Twenty years ago, on January 1, 1994, the Zapatista Army of National Liberation, groups of armed Mayan Indians, began to seize towns in Chiapas, Mexico's southernmost state, freeing prisoners and torching government buildings, having declared "war on the Mexican state".
The Mexican Army quickly regained control but the Zapatistas, who mixed Marxist liberation ideology with anti-globalisation sentiments, persisted.
Their target was the North American Free Trade Agreement (Nafta) between the US, Canada and Mexico, which took effect on the day the revolt began. The Zapatistas feared Nafta would deepen inequality.
The agreement, hyped by US President Bill Clinton and corporate backers, was sold as an instrument that would create jobs, raise wages, fuel prosperity and improve environmental and health standards. Clinton, who promised 200,000 new jobs in the US alone by 1995, said Nafta would create the world's biggest trade zone, promoting social progress and economic growth.
A key step towards the globalised economic system, now the world norm, the pact foreshadowed the Trans-Pacific Partnership (TPP), being negotiated by the US with 11 other nations, including New Zealand. Unlike past deals, focused on Adam Smith-style free trade that involved slashing tariffs or barriers, Nafta, like the TPP, was more insidious.
Essentially, it opened the door for multinationals to create global supply chains that exploited cheap labour. Furthermore, corporates could use World Bank or UN tribunals to circumvent domestic courts and laws if public interest policies, such as health or environmental laws, threatened profits. The tribunals could order unlimited sums to be paid to compensate litigants.
It was a giant step in reducing national sovereignty to facilitate business.
Since Nafta became law the "investor-state" enforcement tool has lead to a tsunami of litigation, as corporates allege threats to "expected future profits". To date, US$360 million ($436 million) of taxpayer funds have been paid out, while claims worth US$12.4 billion are unresolved. None involve traditional trade issues.
Critics say the TPP will only heighten taxpayers' exposure to such risks. Unsurprisingly, US polls show strong opposition to Nafta-style deals.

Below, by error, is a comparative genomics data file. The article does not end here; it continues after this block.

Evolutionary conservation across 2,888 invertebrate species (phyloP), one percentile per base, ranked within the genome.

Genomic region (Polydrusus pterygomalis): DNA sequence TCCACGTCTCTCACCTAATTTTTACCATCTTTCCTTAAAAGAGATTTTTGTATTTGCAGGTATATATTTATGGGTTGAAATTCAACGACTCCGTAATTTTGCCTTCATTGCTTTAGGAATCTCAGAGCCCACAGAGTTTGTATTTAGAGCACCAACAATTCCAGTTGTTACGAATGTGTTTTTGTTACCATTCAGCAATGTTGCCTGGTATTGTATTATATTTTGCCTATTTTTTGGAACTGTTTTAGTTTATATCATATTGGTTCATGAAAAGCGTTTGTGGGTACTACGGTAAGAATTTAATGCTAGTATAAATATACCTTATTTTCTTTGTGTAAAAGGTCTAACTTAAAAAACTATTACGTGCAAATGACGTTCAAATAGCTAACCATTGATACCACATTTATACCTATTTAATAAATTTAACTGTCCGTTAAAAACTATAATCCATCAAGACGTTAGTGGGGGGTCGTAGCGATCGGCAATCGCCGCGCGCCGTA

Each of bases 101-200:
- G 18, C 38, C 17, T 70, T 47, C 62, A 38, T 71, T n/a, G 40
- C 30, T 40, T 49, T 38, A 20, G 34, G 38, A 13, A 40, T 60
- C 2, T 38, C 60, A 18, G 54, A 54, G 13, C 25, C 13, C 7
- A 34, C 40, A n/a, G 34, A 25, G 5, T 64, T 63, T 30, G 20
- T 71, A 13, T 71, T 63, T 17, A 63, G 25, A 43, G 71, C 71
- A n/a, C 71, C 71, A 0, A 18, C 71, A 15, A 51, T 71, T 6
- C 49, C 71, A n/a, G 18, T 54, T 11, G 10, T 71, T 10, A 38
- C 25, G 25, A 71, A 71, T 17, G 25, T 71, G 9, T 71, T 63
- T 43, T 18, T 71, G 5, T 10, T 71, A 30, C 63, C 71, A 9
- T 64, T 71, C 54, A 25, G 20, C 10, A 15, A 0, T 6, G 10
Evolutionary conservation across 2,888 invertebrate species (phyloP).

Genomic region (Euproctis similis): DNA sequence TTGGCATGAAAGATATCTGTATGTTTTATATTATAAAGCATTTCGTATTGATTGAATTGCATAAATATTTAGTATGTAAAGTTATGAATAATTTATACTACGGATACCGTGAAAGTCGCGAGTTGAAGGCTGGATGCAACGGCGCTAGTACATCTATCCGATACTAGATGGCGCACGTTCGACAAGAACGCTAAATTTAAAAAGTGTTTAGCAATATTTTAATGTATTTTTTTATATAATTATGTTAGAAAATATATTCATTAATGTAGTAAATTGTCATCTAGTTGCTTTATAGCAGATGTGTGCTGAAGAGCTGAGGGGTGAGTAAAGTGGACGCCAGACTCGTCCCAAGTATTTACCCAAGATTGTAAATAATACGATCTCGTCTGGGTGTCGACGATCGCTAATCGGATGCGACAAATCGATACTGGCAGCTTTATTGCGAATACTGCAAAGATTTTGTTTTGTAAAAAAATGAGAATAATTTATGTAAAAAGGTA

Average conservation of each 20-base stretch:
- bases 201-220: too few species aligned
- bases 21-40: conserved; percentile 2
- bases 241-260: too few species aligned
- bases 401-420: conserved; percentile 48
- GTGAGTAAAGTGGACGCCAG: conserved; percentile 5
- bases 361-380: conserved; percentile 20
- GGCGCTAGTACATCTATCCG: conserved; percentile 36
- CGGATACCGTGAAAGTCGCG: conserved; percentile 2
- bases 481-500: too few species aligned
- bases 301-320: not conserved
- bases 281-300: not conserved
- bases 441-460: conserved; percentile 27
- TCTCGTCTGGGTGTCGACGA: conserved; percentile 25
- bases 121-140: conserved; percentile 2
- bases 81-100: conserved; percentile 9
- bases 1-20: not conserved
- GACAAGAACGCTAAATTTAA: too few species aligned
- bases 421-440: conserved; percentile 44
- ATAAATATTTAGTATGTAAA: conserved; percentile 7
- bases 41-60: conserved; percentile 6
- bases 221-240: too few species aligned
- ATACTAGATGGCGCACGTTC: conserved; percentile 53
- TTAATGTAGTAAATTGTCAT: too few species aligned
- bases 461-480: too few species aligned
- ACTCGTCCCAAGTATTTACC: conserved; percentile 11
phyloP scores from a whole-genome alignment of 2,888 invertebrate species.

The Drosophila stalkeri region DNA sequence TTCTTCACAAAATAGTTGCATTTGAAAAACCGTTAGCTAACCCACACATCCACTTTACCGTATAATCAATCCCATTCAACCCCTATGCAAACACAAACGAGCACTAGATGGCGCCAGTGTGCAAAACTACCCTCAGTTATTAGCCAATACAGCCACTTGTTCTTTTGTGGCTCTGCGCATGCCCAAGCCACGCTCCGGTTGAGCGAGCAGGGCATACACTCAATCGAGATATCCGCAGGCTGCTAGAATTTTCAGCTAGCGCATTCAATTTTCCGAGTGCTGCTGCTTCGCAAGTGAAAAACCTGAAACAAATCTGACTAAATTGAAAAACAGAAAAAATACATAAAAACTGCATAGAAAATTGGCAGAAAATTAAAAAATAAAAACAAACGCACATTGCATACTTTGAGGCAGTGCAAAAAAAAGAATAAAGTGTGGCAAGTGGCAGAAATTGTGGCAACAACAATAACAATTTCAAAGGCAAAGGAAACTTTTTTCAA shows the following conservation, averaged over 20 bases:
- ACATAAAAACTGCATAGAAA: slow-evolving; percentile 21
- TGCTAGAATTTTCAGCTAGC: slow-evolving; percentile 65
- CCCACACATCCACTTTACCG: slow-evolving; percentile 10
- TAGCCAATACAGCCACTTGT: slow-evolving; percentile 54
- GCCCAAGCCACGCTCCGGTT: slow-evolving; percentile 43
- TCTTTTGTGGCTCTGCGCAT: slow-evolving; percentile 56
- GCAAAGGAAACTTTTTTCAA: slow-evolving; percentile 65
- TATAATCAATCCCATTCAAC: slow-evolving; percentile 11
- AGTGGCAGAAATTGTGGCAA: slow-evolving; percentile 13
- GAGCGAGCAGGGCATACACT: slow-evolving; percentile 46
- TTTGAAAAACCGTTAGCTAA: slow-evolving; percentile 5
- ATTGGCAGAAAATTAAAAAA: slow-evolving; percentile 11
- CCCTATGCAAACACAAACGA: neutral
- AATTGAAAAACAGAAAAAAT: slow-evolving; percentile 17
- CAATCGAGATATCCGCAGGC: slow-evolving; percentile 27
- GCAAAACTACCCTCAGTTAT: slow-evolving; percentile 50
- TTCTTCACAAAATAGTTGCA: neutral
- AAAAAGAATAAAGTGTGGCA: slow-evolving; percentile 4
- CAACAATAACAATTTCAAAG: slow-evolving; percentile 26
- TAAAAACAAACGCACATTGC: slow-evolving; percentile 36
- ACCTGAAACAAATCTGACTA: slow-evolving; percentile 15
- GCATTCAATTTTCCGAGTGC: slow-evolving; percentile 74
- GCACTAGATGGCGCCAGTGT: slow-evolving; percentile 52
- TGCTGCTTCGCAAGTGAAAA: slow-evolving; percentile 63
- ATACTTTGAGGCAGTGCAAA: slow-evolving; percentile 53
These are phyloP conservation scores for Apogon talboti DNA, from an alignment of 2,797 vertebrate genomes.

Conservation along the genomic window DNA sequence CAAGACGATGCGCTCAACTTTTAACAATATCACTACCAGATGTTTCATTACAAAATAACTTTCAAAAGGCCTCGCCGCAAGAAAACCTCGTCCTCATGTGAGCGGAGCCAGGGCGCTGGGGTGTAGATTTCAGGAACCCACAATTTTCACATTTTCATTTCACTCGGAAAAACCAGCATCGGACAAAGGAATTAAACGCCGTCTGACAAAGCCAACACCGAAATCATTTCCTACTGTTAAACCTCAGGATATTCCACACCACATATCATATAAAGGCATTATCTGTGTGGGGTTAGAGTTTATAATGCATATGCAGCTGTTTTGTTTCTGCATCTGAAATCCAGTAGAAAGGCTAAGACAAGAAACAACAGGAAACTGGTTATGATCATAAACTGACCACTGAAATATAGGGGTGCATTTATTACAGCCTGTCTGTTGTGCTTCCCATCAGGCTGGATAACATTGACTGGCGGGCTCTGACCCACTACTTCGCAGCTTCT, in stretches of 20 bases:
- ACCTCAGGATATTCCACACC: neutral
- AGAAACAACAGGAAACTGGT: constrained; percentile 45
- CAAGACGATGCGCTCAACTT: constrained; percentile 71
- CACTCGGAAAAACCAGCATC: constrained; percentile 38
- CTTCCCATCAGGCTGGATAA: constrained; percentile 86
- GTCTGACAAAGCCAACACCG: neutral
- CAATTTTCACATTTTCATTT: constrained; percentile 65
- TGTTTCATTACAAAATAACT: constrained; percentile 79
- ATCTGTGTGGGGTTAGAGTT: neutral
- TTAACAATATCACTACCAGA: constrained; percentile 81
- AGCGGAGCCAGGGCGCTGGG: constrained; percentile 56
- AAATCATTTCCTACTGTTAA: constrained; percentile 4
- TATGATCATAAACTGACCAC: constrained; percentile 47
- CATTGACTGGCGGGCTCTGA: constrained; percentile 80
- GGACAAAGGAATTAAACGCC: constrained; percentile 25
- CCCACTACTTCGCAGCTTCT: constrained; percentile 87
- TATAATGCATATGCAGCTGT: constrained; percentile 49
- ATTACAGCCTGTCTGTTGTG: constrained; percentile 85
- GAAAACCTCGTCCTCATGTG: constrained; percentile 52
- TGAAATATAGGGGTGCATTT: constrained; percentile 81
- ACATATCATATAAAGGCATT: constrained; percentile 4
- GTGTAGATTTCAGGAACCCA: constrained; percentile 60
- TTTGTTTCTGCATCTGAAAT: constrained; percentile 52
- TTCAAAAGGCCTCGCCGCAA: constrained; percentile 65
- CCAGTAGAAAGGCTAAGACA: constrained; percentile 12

In a withering report, Nafta at 20, just released by Global Trade Watch (GTW), the pact is blasted for eliminating one million US jobs, causing mass displacement and instability in Mexico, record income inequality and a dramatic uptick of corporate attacks on environmental and health laws.
The deal was embraced by US multinationals that promised American communities jobs. Instead, many US jobs went overseas - a process memorably described by presidential candidate Ross Perot as a "big sucking sound", when jobs fled to Mexico factories, or maquiladoras - triggering a ripple effect at home as people competed for poorer paid employment.
"A lot of small to medium US firms - between 45,000 and 47,000 - got wiped out," says Lori Wallach, GTW director. "Whole sectors that were supply chains for multinationals. They were union jobs. It was a gruesome story for workers who had a middle class income but no college degree."
At the same time prices went up. Take farming. The US agriculture trade deficit with Mexico doubled and sectors like beef and pork were clobbered by imports, as US agribusiness firms like Archer Daniels Midland moved operations south to exploit cheaper labour costs and laxer regulations.
The GTW report found 1 million Mexican campesino farmers lost their livelihood - crushed by cheap US corn imports - along with a further 1.8 million in the rural economy, with many fleeing north to find jobs, a root cause of the subsequent US immigration crisis. There is now a school of thought in Mexico that this rural crisis helped facilitate the rise of the drug cartels, as Mexico veered dangerously close to failed state status.